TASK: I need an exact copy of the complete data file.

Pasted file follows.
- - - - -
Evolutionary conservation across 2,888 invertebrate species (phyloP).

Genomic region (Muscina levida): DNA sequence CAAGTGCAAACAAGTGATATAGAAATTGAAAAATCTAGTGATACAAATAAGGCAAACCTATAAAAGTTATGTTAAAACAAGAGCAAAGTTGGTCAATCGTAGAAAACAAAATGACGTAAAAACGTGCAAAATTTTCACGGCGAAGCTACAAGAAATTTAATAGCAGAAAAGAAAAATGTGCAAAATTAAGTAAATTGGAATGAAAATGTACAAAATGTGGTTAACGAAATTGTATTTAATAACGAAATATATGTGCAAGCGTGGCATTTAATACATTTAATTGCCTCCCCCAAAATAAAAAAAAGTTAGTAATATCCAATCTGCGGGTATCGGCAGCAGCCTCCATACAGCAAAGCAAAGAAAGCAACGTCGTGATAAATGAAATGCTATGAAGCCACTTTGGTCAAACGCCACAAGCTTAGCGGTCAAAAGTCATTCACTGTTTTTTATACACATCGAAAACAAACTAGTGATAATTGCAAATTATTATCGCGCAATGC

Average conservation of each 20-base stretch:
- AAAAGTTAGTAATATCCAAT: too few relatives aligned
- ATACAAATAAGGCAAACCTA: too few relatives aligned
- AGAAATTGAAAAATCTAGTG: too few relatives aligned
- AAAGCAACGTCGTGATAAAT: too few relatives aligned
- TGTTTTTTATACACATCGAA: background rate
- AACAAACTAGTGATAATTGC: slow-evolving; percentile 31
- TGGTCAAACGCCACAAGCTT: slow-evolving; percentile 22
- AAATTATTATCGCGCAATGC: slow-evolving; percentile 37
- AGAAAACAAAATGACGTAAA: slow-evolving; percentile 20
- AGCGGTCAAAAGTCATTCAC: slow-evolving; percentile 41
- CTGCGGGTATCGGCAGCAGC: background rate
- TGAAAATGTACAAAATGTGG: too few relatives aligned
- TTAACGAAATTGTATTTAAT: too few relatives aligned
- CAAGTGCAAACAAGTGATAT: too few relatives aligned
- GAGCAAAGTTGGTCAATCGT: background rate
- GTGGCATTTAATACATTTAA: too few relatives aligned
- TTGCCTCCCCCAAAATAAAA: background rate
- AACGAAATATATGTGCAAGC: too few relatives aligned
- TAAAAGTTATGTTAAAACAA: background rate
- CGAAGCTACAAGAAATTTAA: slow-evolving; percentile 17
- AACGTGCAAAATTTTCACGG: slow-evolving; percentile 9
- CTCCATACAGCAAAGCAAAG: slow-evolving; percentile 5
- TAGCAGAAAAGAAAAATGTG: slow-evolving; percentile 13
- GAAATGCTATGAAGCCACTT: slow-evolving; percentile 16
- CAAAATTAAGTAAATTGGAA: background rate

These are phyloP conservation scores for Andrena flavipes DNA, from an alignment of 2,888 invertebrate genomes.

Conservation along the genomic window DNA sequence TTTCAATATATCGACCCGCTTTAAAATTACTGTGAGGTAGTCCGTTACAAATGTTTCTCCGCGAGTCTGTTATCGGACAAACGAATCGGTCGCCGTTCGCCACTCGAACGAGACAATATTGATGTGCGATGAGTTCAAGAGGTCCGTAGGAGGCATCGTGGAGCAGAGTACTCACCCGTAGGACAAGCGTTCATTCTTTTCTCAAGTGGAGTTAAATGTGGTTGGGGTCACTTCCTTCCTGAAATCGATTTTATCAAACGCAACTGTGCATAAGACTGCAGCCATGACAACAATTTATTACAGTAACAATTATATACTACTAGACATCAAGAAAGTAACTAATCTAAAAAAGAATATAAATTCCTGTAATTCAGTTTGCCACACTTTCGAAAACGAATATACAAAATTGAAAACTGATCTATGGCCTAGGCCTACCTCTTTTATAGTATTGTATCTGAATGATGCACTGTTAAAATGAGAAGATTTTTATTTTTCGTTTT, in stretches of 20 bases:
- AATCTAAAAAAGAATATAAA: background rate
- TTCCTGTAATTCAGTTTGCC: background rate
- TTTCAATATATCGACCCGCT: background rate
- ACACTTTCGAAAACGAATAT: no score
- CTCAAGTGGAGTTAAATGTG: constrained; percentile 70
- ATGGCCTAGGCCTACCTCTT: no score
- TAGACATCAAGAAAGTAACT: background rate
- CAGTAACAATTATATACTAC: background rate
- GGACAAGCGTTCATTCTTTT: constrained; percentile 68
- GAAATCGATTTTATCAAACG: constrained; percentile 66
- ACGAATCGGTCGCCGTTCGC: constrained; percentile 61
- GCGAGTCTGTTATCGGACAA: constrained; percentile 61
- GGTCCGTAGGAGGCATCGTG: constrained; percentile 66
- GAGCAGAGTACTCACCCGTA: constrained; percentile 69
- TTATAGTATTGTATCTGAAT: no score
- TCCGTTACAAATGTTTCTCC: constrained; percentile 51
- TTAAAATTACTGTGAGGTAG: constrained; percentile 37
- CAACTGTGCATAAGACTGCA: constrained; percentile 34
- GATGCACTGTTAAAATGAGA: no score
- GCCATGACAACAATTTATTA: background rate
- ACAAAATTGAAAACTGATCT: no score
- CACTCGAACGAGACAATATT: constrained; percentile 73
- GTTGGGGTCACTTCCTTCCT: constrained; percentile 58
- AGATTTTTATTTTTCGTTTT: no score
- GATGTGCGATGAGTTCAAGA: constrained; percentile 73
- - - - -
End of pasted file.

Evolutionary conservation across 2,888 invertebrate species (phyloP).

Genomic region (Muscina levida): DNA sequence CAAGTGCAAACAAGTGATATAGAAATTGAAAAATCTAGTGATACAAATAAGGCAAACCTATAAAAGTTATGTTAAAACAAGAGCAAAGTTGGTCAATCGTAGAAAACAAAATGACGTAAAAACGTGCAAAATTTTCACGGCGAAGCTACAAGAAATTTAATAGCAGAAAAGAAAAATGTGCAAAATTAAGTAAATTGGAATGAAAATGTACAAAATGTGGTTAACGAAATTGTATTTAATAACGAAATATATGTGCAAGCGTGGCATTTAATACATTTAATTGCCTCCCCCAAAATAAAAAAAAGTTAGTAATATCCAATCTGCGGGTATCGGCAGCAGCCTCCATACAGCAAAGCAAAGAAAGCAACGTCGTGATAAATGAAATGCTATGAAGCCACTTTGGTCAAACGCCACAAGCTTAGCGGTCAAAAGTCATTCACTGTTTTTTATACACATCGAAAACAAACTAGTGATAATTGCAAATTATTATCGCGCAATGC

Average conservation of each 20-base stretch:
- AAAAGTTAGTAATATCCAAT: too few relatives aligned
- ATACAAATAAGGCAAACCTA: too few relatives aligned
- AGAAATTGAAAAATCTAGTG: too few relatives aligned
- AAAGCAACGTCGTGATAAAT: too few relatives aligned
- TGTTTTTTATACACATCGAA: background rate
- AACAAACTAGTGATAATTGC: slow-evolving; percentile 31
- TGGTCAAACGCCACAAGCTT: slow-evolving; percentile 22
- AAATTATTATCGCGCAATGC: slow-evolving; percentile 37
- AGAAAACAAAATGACGTAAA: slow-evolving; percentile 20
- AGCGGTCAAAAGTCATTCAC: slow-evolving; percentile 41
- CTGCGGGTATCGGCAGCAGC: background rate
- TGAAAATGTACAAAATGTGG: too few relatives aligned
- TTAACGAAATTGTATTTAAT: too few relatives aligned
- CAAGTGCAAACAAGTGATAT: too few relatives aligned
- GAGCAAAGTTGGTCAATCGT: background rate
- GTGGCATTTAATACATTTAA: too few relatives aligned
- TTGCCTCCCCCAAAATAAAA: background rate
- AACGAAATATATGTGCAAGC: too few relatives aligned
- TAAAAGTTATGTTAAAACAA: background rate
- CGAAGCTACAAGAAATTTAA: slow-evolving; percentile 17
- AACGTGCAAAATTTTCACGG: slow-evolving; percentile 9
- CTCCATACAGCAAAGCAAAG: slow-evolving; percentile 5
- TAGCAGAAAAGAAAAATGTG: slow-evolving; percentile 13
- GAAATGCTATGAAGCCACTT: slow-evolving; percentile 16
- CAAAATTAAGTAAATTGGAA: background rate

These are phyloP conservation scores for Andrena flavipes DNA, from an alignment of 2,888 invertebrate genomes.

Conservation along the genomic window DNA sequence TTTCAATATATCGACCCGCTTTAAAATTACTGTGAGGTAGTCCGTTACAAATGTTTCTCCGCGAGTCTGTTATCGGACAAACGAATCGGTCGCCGTTCGCCACTCGAACGAGACAATATTGATGTGCGATGAGTTCAAGAGGTCCGTAGGAGGCATCGTGGAGCAGAGTACTCACCCGTAGGACAAGCGTTCATTCTTTTCTCAAGTGGAGTTAAATGTGGTTGGGGTCACTTCCTTCCTGAAATCGATTTTATCAAACGCAACTGTGCATAAGACTGCAGCCATGACAACAATTTATTACAGTAACAATTATATACTACTAGACATCAAGAAAGTAACTAATCTAAAAAAGAATATAAATTCCTGTAATTCAGTTTGCCACACTTTCGAAAACGAATATACAAAATTGAAAACTGATCTATGGCCTAGGCCTACCTCTTTTATAGTATTGTATCTGAATGATGCACTGTTAAAATGAGAAGATTTTTATTTTTCGTTTT, in stretches of 20 bases:
- AATCTAAAAAAGAATATAAA: background rate
- TTCCTGTAATTCAGTTTGCC: background rate
- TTTCAATATATCGACCCGCT: background rate
- ACACTTTCGAAAACGAATAT: no score
- CTCAAGTGGAGTTAAATGTG: constrained; percentile 70
- ATGGCCTAGGCCTACCTCTT: no score
- TAGACATCAAGAAAGTAACT: background rate
- CAGTAACAATTATATACTAC: background rate
- GGACAAGCGTTCATTCTTTT: constrained; percentile 68
- GAAATCGATTTTATCAAACG: constrained; percentile 66
- ACGAATCGGTCGCCGTTCGC: constrained; percentile 61
- GCGAGTCTGTTATCGGACAA: constrained; percentile 61
- GGTCCGTAGGAGGCATCGTG: constrained; percentile 66
- GAGCAGAGTACTCACCCGTA: constrained; percentile 69
- TTATAGTATTGTATCTGAAT: no score
- TCCGTTACAAATGTTTCTCC: constrained; percentile 51
- TTAAAATTACTGTGAGGTAG: constrained; percentile 37
- CAACTGTGCATAAGACTGCA: constrained; percentile 34
- GATGCACTGTTAAAATGAGA: no score
- GCCATGACAACAATTTATTA: background rate
- ACAAAATTGAAAACTGATCT: no score
- CACTCGAACGAGACAATATT: constrained; percentile 73
- GTTGGGGTCACTTCCTTCCT: constrained; percentile 58
- AGATTTTTATTTTTCGTTTT: no score
- GATGTGCGATGAGTTCAAGA: constrained; percentile 73